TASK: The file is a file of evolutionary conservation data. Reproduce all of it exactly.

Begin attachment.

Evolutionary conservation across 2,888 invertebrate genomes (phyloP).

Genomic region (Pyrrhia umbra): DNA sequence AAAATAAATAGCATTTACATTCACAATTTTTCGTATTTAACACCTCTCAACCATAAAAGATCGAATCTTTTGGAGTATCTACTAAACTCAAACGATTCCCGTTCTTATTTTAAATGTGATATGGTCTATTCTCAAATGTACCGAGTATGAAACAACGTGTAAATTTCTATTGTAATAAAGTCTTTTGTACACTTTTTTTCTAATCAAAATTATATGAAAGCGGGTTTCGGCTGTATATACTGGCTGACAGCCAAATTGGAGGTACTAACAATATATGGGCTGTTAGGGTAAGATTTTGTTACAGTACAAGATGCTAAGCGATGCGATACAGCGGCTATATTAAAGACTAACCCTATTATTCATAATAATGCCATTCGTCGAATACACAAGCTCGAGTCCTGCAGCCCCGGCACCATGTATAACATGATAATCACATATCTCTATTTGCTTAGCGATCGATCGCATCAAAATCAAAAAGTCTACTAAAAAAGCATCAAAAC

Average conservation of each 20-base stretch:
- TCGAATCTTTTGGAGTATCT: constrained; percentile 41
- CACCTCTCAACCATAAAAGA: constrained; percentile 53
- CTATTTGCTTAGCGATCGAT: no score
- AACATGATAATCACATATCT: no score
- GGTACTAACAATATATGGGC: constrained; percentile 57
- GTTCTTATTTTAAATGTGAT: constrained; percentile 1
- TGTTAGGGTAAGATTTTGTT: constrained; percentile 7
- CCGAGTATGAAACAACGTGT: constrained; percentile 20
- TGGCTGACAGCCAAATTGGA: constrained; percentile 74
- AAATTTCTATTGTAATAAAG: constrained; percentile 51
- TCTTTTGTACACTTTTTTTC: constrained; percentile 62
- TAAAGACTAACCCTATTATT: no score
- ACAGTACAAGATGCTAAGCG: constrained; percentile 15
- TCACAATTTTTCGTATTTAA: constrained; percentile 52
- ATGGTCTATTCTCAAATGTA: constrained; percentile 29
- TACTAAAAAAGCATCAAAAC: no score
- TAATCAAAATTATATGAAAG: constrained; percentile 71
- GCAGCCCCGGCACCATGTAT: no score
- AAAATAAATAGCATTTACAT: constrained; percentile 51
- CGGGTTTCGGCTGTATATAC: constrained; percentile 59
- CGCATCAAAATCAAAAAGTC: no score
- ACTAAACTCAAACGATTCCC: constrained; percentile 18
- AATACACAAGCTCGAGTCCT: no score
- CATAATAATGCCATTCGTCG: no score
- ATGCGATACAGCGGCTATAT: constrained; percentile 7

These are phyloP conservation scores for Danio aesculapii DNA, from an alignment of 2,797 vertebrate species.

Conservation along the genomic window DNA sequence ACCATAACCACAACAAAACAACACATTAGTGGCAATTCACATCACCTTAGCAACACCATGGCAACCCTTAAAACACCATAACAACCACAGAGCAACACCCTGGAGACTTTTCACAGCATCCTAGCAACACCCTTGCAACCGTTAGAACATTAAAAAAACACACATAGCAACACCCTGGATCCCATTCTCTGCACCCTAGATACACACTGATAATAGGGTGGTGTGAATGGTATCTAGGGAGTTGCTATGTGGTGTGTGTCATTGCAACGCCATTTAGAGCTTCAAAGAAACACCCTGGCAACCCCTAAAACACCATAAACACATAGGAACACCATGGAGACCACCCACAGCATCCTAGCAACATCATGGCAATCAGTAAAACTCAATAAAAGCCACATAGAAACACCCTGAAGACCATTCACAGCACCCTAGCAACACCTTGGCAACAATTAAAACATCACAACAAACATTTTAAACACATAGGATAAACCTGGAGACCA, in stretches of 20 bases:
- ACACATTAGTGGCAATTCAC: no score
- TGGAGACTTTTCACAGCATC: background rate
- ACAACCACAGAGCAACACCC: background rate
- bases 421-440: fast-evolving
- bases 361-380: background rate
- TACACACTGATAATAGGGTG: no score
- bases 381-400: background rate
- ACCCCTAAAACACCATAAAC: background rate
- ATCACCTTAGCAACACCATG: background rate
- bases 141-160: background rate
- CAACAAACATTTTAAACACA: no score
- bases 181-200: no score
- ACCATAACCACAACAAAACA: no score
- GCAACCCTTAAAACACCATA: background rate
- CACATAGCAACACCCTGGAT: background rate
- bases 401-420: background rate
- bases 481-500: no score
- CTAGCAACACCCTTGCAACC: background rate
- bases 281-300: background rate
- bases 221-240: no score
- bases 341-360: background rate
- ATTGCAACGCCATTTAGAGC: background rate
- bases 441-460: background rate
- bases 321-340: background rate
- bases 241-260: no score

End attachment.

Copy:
Evolutionary conservation across 2,888 invertebrate genomes (phyloP).

Genomic region (Pyrrhia umbra): DNA sequence AAAATAAATAGCATTTACATTCACAATTTTTCGTATTTAACACCTCTCAACCATAAAAGATCGAATCTTTTGGAGTATCTACTAAACTCAAACGATTCCCGTTCTTATTTTAAATGTGATATGGTCTATTCTCAAATGTACCGAGTATGAAACAACGTGTAAATTTCTATTGTAATAAAGTCTTTTGTACACTTTTTTTCTAATCAAAATTATATGAAAGCGGGTTTCGGCTGTATATACTGGCTGACAGCCAAATTGGAGGTACTAACAATATATGGGCTGTTAGGGTAAGATTTTGTTACAGTACAAGATGCTAAGCGATGCGATACAGCGGCTATATTAAAGACTAACCCTATTATTCATAATAATGCCATTCGTCGAATACACAAGCTCGAGTCCTGCAGCCCCGGCACCATGTATAACATGATAATCACATATCTCTATTTGCTTAGCGATCGATCGCATCAAAATCAAAAAGTCTACTAAAAAAGCATCAAAAC

Average conservation of each 20-base stretch:
- TCGAATCTTTTGGAGTATCT: constrained; percentile 41
- CACCTCTCAACCATAAAAGA: constrained; percentile 53
- CTATTTGCTTAGCGATCGAT: no score
- AACATGATAATCACATATCT: no score
- GGTACTAACAATATATGGGC: constrained; percentile 57
- GTTCTTATTTTAAATGTGAT: constrained; percentile 1
- TGTTAGGGTAAGATTTTGTT: constrained; percentile 7
- CCGAGTATGAAACAACGTGT: constrained; percentile 20
- TGGCTGACAGCCAAATTGGA: constrained; percentile 74
- AAATTTCTATTGTAATAAAG: constrained; percentile 51
- TCTTTTGTACACTTTTTTTC: constrained; percentile 62
- TAAAGACTAACCCTATTATT: no score
- ACAGTACAAGATGCTAAGCG: constrained; percentile 15
- TCACAATTTTTCGTATTTAA: constrained; percentile 52
- ATGGTCTATTCTCAAATGTA: constrained; percentile 29
- TACTAAAAAAGCATCAAAAC: no score
- TAATCAAAATTATATGAAAG: constrained; percentile 71
- GCAGCCCCGGCACCATGTAT: no score
- AAAATAAATAGCATTTACAT: constrained; percentile 51
- CGGGTTTCGGCTGTATATAC: constrained; percentile 59
- CGCATCAAAATCAAAAAGTC: no score
- ACTAAACTCAAACGATTCCC: constrained; percentile 18
- AATACACAAGCTCGAGTCCT: no score
- CATAATAATGCCATTCGTCG: no score
- ATGCGATACAGCGGCTATAT: constrained; percentile 7

These are phyloP conservation scores for Danio aesculapii DNA, from an alignment of 2,797 vertebrate species.

Conservation along the genomic window DNA sequence ACCATAACCACAACAAAACAACACATTAGTGGCAATTCACATCACCTTAGCAACACCATGGCAACCCTTAAAACACCATAACAACCACAGAGCAACACCCTGGAGACTTTTCACAGCATCCTAGCAACACCCTTGCAACCGTTAGAACATTAAAAAAACACACATAGCAACACCCTGGATCCCATTCTCTGCACCCTAGATACACACTGATAATAGGGTGGTGTGAATGGTATCTAGGGAGTTGCTATGTGGTGTGTGTCATTGCAACGCCATTTAGAGCTTCAAAGAAACACCCTGGCAACCCCTAAAACACCATAAACACATAGGAACACCATGGAGACCACCCACAGCATCCTAGCAACATCATGGCAATCAGTAAAACTCAATAAAAGCCACATAGAAACACCCTGAAGACCATTCACAGCACCCTAGCAACACCTTGGCAACAATTAAAACATCACAACAAACATTTTAAACACATAGGATAAACCTGGAGACCA, in stretches of 20 bases:
- ACACATTAGTGGCAATTCAC: no score
- TGGAGACTTTTCACAGCATC: background rate
- ACAACCACAGAGCAACACCC: background rate
- bases 421-440: fast-evolving
- bases 361-380: background rate
- TACACACTGATAATAGGGTG: no score
- bases 381-400: background rate
- ACCCCTAAAACACCATAAAC: background rate
- ATCACCTTAGCAACACCATG: background rate
- bases 141-160: background rate
- CAACAAACATTTTAAACACA: no score
- bases 181-200: no score
- ACCATAACCACAACAAAACA: no score
- GCAACCCTTAAAACACCATA: background rate
- CACATAGCAACACCCTGGAT: background rate
- bases 401-420: background rate
- bases 481-500: no score
- CTAGCAACACCCTTGCAACC: background rate
- bases 281-300: background rate
- bases 221-240: no score
- bases 341-360: background rate
- ATTGCAACGCCATTTAGAGC: background rate
- bases 441-460: background rate
- bases 321-340: background rate
- bases 241-260: no score